Resignation at Work

I have been working a lot lately with organizations and, in
particular, with their cultures and attempts to change them. Given my
growing interest in the culture of aging, I have been paying a lot of
attention to what people say about how the ‘retirement’ process works,
particularly in the Public Service and other large bureaucracies. The
gist of what I hear is that people do their darnedest to ‘get away’
from all the bullshit, while still ‘hanging on’ for dear life until
they qualify for their promised pension. I have heard almost no one say
they don’t want to leave as soon as they can, and the sooner, the
better. What a sad comment on the institutional culture when we
consider that these people have given the better part of their lives to
an organization they can’t wait to leave.

second, perhaps sadder observation is how little acknowledgement people
receive when they retire. Close acquaintances chip in for a gift,
friends throw a party, you might get a commemorative pin or a piece of
jewelry, but that’s it. One day you’re juggling emails, phone calls and
meetings to help shape a policy, provide a service or create something
out of nothing, and the next you are on the sidelines, no longer
juggling and wondering what the whole thing was all about anyway. No
formal letters of appreciation, not even a form letter from the head of
the organization. No recognition of the events you missed as your
children were growing up because of work. No accounting for the
thousands of hours of unpaid overtime, unused sick leave, unspent
vacation time. Were you ever really there? Did you make a difference?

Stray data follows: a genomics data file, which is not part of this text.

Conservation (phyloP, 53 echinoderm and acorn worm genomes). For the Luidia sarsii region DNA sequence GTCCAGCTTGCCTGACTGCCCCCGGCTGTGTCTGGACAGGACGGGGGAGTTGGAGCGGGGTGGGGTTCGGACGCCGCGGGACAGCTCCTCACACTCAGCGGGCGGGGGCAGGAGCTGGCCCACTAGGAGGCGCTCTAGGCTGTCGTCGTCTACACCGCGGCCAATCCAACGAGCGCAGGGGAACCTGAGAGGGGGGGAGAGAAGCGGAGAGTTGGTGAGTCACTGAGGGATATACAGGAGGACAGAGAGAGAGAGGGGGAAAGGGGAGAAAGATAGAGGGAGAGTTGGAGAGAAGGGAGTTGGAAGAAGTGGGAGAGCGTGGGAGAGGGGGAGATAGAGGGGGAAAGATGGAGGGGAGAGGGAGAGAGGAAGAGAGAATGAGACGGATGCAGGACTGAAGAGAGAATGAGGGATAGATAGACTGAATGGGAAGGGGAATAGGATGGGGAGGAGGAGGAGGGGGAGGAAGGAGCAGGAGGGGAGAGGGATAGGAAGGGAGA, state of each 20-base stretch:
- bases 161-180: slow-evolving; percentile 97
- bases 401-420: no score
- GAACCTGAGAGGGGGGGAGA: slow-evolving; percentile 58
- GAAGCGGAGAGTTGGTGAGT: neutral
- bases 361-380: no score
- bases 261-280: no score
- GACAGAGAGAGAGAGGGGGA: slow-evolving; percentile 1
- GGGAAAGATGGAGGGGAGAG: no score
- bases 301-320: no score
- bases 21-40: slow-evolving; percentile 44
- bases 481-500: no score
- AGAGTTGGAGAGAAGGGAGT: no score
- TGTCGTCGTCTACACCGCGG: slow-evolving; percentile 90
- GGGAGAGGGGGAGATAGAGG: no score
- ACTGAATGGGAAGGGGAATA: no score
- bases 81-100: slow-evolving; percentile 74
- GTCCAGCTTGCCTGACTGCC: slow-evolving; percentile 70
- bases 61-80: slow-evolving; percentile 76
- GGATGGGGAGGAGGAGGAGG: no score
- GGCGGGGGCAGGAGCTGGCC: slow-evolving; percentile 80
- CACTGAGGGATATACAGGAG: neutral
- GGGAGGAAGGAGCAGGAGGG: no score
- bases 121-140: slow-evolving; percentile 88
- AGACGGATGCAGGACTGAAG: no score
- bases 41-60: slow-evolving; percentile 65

It seems as if, like the shifting sands, your contribution is too soon

I have seen this happening up close and personal with a number of
clients and friends. The pattern of insensitivity and indifference to
the individual is pervasive. It would be tragic were it not for the
level of resignation that it engenders. I have challenged my retired
bureaucratic friends to consider mobilizing their friends to take some
responsibility for the system they served for 30 years and, since they
now have nothing to lose, begin a campaign to communicate with the
powers that be to change ‘the way it is’ and offer their support and
vision for how it might be.

Their response is uniformly, “It wouldn’t make any difference, and I just don’t care.”

This is resignation on a grand scale.

In one very large Public Service System, about one third of the
managerial ranks will be retiring in the next 5 years. Not only is that
much experience being lost, but most of their replacements will also be
promoted prematurely and probably advanced several levels. No doubt,
most will be technically competent, but they will lack a lot of the
‘soul’ and ‘spirit’ that comes with age and maturity.

For most large organizations, this issue poses strategic challenges
never faced before. No matter how this challenge is prepared for and
handled, this transition of leadership will be creating the
organization’s future for the next 15 to 20 years. In all likelihood,
these management jobs will be filled with ‘technocrats’. At least, the
people who remain might have the foresight to consider recognizing
those who are leaving in a manner that acknowledges what will be
missing when they are gone.

Resignation is a nasty mood because it is insidious, disguising
itself in offhand comments such as “Nothing’s wrong” and “That’s life”.
It is a great survival strategy, maybe the only effective one when
you’ve spent years banging your head up against the inertia in the
culture with limited or no success. You can only break your pick so
many times before you give up. But if enough people become resigned,
the possibility of getting past the bullshit and actually creating a
culture that has a future that inspires and allows everyone to
contribute is sucked out of the air for everyone. The whole culture
becomes resigned—and that makes creating a vision and leading real
change that much more difficult, if not downright hopeless.

So I want to acknowledge all of you for giving your lives to serving
the public through government organizations or large institutions, for
the dream that had you choose that path for contributing, for the
tenacity to have stuck with it for your career, and, finally, for the
humanity that it takes to keep contributing even when you don’t get
acknowledged and the job seems ‘thankless’.

Thank you.